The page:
I’ve often said that learning a country’s language gives you insight into the way people think. In Japanese, for example, the culture of deference and self-deprecation is expressed in the frequent use of the many phrases that mean I’m sorry/excuse me/I made a mistake, etc. In the Turkish language there’s no better example of the language/culture correlation than the word “özel”, which means both “private” and “special”. This tells you right away that privacy is not the default condition it is for many Western cultures, but rather something unusual, a “special” case.
What do I mean by this? Well, in the U.S. it is assumed that you wouldn’t tell a perfect stranger your business, or ask her to watch your child. (“Would you watch my luggage for a few minutes”, sure, but a child? Never.) In Turkey, everyone is family. It’s right there in the language; strangers call each other Aunt, Uncle, big sister or big brother. And why wouldn’t you tell your big sister how much you paid for your apartment, or ask your Aunt to watch your child while you go shopping?
Of course there’s something warm and friendly about all this openness. I do like the fact that people just drop by to say hello; it makes me feel like I’m on a TV sitcom. I didn’t even mind when a little girl came to my door asking for help with her math homework, even though I hate math (and I’m not always so crazy about children). But sometimes this over-familiarity can get a bit awkward. My German friend Gabi told me a couple of Turkish friends once came over unannounced and wanted to cook dinner in her apartment. Gabi prefers to go out for dinner, and was (understandably) annoyed that they hadn’t called before showing up. She also told me about the time a guy she was dating brought two other guys with him to stay at her apartment for the weekend. Her landlord has looked at her funny ever since.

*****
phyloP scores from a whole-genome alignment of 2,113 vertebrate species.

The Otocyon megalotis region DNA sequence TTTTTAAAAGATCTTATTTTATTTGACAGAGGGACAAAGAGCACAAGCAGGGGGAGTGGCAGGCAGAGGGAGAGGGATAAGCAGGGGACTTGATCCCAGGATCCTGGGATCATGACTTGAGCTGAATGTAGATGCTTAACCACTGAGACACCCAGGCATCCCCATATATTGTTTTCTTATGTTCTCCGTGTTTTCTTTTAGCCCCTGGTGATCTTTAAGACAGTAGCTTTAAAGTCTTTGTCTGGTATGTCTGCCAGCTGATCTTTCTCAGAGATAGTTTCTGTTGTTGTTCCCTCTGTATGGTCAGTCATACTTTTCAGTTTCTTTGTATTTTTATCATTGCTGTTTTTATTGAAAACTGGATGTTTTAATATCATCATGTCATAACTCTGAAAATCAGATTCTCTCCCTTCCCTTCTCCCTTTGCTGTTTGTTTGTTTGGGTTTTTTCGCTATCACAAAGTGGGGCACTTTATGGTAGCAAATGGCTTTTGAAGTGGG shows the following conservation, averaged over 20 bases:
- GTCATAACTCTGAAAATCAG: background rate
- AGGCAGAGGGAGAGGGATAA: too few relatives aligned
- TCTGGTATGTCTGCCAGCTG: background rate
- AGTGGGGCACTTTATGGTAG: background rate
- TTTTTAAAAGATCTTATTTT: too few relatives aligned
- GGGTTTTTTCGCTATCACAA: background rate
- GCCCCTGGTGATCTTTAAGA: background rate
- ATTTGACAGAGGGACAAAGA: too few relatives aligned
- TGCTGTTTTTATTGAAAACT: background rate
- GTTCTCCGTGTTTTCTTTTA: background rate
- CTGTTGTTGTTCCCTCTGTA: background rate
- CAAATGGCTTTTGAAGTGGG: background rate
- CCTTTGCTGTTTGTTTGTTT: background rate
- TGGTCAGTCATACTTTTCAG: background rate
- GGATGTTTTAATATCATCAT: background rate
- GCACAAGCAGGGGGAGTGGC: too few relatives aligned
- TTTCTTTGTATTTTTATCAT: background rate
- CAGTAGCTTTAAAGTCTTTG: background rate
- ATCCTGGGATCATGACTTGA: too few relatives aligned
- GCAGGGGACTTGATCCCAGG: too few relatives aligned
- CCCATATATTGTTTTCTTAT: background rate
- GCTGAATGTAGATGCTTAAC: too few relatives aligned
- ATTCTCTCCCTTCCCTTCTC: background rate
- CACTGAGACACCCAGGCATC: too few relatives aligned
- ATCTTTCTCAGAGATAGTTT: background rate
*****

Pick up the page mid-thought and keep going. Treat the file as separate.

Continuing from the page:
I wrote about my experience with a Turkish family I’d just met who expected me to stay overnight after dinner even though their apartment was just around the corner from mine. I suppose they assumed I didn’t want to be alone, although I’d made it clear I’d moved here on my own and had been living alone for quite some time. But when they called the next morning and asked when I’d be arriving for breakfast, and continued to call for days after I declined, I found this behavior a bit too stalker-like for my comfort.
And it’s not just foreign women who feel this intrusion. An Englishman told me an anecdote about his Turkish wife conversing with her friends while he was in the room. He’d been in Turkey long enough to have picked up a bit of the language, and could follow along if not participate fluently in the discussion. He knew they were talking about him, and when one of the friends asked his wife whether or not he was circumcised he felt that was an over-the-line invasion of privacy warranting his interrupting with a “sana ne?” (what’s it to you?).
So yes, although it seems most everything is everyone’s business, Turkish does have a way of saying “this isn’t any of your business, is it?”. Of course, the expression “sana ne?” is considered a bit rude, and should be reserved for “special” occasions.